Back on a main road, we find ourselves behind a convoy of three sand trucks. They rumble past a police van parked on the shoulder. A couple of policemen idle nearby. Another is inside taking a nap. This is too much for Abdulali. We pull up alongside. "Didn't you see those trucks carrying sand that just went past?" Abdulali asks an officer.

"We filed some cases this morning," answers the cop. "We're on our lunch break now."


Later I ask a local government official about this. "The police are hand in glove with the miners," says the official, who asks me not to name him. "When I call the police to escort me on a raid, they tip off the miners that we are coming." In the rare cases that are brought to court, no one has been convicted. "They always get off on some technicality."

Back in Raipur Khadar, after talking to Paleram Chauhan's family, Aakash agrees to show WIRED and our interpreter, Kumar Sambhav, the land the mafia has taken over. We'd rented a car in Delhi that morning, and Aakash directs our driver to the site. It's hard to miss: across the road from the village centre is an expanse of torn-up land pocked with craters up to six metres wide. Men are smashing rocks with hammers and loading trucks. They stop to stare at our car as we drive past. Aakash points out a heavy-set guy in jeans and a collared shirt: Sonu.

We get out to snap pictures of a huge crater. After a few minutes Aakash spots four men, three of them carrying shovels, striding purposefully toward us. "Sonu is coming," he mutters.

We start making our way back to the car, but we're too slow. "Motherfucker!" Sonu, now just a few metres away, barks at Aakash. "What are you doing here?"

Aakash keeps silent. Sambhav mumbles that we're tourists as we climb into the car. "I'll give you sisterfuckers a tour," Sonu says. He yanks open our driver's door and orders him out. The driver obeys. Aakash stays put.


"We're journalists," Sambhav says. "We're here to see how the mining is going." (This conversation was in Hindi; Sambhav translated for me afterwards.)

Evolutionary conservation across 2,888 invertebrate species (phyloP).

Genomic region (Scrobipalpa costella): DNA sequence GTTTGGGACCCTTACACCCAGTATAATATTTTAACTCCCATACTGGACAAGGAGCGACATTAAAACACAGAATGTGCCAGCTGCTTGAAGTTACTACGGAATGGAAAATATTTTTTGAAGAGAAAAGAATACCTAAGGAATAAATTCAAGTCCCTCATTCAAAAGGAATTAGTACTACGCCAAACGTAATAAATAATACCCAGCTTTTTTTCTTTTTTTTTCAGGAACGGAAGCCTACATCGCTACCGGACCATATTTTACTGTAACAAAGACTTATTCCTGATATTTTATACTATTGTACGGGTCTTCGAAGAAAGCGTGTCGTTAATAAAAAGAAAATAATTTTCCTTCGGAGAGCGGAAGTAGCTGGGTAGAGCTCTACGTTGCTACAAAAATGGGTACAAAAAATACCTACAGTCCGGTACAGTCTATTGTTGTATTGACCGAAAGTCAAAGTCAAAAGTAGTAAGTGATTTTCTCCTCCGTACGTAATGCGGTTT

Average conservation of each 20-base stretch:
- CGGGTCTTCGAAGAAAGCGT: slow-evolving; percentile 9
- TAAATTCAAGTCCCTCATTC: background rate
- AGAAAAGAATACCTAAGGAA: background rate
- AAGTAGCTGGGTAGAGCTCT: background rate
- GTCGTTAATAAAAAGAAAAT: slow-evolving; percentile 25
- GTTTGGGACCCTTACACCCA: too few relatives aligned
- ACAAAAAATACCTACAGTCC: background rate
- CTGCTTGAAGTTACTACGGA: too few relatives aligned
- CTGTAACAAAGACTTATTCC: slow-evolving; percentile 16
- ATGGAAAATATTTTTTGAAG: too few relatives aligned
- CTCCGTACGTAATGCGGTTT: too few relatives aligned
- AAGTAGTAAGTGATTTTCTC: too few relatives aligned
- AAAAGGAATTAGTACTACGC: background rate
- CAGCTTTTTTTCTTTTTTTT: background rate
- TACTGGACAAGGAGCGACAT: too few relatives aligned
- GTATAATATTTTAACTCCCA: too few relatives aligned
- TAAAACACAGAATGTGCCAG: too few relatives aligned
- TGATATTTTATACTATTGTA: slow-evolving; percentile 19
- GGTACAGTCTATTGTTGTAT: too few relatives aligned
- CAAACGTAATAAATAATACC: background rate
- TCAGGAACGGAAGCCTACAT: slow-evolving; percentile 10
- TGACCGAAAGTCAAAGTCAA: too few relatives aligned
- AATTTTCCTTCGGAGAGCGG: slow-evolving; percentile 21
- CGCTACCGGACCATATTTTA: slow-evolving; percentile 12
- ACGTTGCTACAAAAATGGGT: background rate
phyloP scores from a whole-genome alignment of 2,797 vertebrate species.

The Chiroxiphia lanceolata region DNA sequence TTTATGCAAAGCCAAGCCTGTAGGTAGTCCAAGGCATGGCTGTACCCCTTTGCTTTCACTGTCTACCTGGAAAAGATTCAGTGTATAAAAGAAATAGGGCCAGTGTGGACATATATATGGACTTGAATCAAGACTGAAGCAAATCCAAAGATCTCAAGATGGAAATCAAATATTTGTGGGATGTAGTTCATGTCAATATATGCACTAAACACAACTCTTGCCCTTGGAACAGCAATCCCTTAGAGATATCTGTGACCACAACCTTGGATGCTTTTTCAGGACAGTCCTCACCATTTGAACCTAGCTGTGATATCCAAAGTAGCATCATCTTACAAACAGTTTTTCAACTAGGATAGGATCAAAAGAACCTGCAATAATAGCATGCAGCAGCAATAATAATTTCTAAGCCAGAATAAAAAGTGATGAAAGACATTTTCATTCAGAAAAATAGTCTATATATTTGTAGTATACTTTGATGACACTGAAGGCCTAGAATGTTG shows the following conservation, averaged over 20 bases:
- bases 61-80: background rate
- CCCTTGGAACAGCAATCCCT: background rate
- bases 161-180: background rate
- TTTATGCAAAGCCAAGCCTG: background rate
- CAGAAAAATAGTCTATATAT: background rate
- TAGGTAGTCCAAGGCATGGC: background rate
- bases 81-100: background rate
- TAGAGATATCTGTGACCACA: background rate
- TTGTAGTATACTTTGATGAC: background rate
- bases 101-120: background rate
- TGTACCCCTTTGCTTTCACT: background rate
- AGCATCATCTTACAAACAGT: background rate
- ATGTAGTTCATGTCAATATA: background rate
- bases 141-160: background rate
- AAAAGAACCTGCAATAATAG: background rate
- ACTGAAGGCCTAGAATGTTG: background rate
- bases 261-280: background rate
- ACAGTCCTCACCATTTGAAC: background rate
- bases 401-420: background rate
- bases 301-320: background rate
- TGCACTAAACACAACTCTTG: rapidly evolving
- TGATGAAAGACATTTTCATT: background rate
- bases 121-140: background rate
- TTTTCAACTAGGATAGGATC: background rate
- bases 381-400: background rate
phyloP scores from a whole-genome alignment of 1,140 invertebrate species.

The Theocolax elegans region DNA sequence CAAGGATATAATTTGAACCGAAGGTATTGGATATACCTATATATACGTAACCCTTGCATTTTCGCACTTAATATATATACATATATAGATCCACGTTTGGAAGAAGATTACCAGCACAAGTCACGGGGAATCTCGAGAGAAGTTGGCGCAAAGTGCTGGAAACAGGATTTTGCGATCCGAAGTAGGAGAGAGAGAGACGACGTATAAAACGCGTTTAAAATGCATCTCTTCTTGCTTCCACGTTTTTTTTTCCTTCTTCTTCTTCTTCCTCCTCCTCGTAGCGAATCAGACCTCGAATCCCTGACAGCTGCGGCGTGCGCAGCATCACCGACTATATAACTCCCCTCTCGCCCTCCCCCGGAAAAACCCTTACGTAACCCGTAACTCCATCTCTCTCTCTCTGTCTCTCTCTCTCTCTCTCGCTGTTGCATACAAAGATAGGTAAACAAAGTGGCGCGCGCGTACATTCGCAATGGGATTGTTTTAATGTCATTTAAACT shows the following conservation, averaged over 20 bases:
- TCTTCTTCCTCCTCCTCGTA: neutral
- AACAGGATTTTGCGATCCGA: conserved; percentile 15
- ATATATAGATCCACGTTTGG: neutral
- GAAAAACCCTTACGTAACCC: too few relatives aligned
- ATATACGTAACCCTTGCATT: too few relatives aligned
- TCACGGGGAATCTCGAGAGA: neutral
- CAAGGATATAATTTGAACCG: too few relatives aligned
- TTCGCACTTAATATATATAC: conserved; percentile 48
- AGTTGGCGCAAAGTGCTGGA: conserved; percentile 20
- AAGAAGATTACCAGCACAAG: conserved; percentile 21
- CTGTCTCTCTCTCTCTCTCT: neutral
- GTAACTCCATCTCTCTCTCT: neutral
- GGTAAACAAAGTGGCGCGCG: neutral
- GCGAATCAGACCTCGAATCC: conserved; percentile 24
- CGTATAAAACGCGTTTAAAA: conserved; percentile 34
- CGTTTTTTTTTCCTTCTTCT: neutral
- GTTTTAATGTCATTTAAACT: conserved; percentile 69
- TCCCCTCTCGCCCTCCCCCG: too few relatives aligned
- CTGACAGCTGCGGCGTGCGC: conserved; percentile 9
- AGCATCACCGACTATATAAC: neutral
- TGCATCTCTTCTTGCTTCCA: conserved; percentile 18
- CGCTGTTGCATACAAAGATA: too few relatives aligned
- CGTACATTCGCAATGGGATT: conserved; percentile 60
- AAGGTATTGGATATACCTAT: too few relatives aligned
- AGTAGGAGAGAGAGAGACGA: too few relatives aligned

"Mining?" Sonu says. "We are not mining. What did you see?"
"We saw whatever we saw. And now we're leaving."
"No, you're not," Sonu says.
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The exchange continues for a couple of tense minutes, until one of Sonu's goons points out the presence of a foreigner -- me. This gives Sonu and his crew pause. Harming a westerner could mean trouble. We grab the chance to leave. Sonu, glaring, watches us go.
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The case against Sonu and his relatives is grinding its way through India's courts. The outlook isn't great. "In our system you can buy anything -- witnesses, police, administrative officials," a legal professional explains. "And those guys have a lot of money from the mining business."... 
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India is taking steps to get sand mining under control. The National Green Tribunal, a sort of court for environmental matters, hears citizen complaints about illegal sand mining. The government has enlisted India's space agency to provide satellite imagery to monitor river mining. Villagers have blocked roads to stop sand trucks, and almost every day some local or state official declares their determination to combat sand mining. The magistrate of Raipur Khadar's district confiscated sand trucks and made arrests this year. But India has hundreds, if not thousands, of illegal sand-mining operations. 
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And the world's population is growing. People want housing, offices, factories, malls and roads. "The fundamental problem is the massive use of cement-based construction," says Ritwick Dutta, an Indian environmental lawyer. "That's why the sand mafia has become so huge." Economic development requires concrete and glass. It requires sand." via Free Rep.


 

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Rigid new 'Upstairs Downstairs' society emerging via Silicon Valley takeover of Democrat Party. Rulers push for ever higher energy prices that guarantee the poor will stay that way. Bernie Sanders' America will fade with him-Joel Kotkin

"This “upstairs downstairs” coalition-largely indifferent to the interests of the traditional middle class or working class-may well represent the future of the Democratic Party, initially in the Golden State and, increasingly, nationally."... 
 
8/23/15, "Tech oligarchs tightening their grip on Democrats," Orange County Register, Joel Kotkin

"The current state of the Republican Party may seem like a demolition derby, but there’s an equally fascinating, if less well-understood, conflict within the Democratic Party. In this case, the disruptive force is largely Silicon Valley, a natural oligarchy that now funds a party teetering toward populism and even socialism.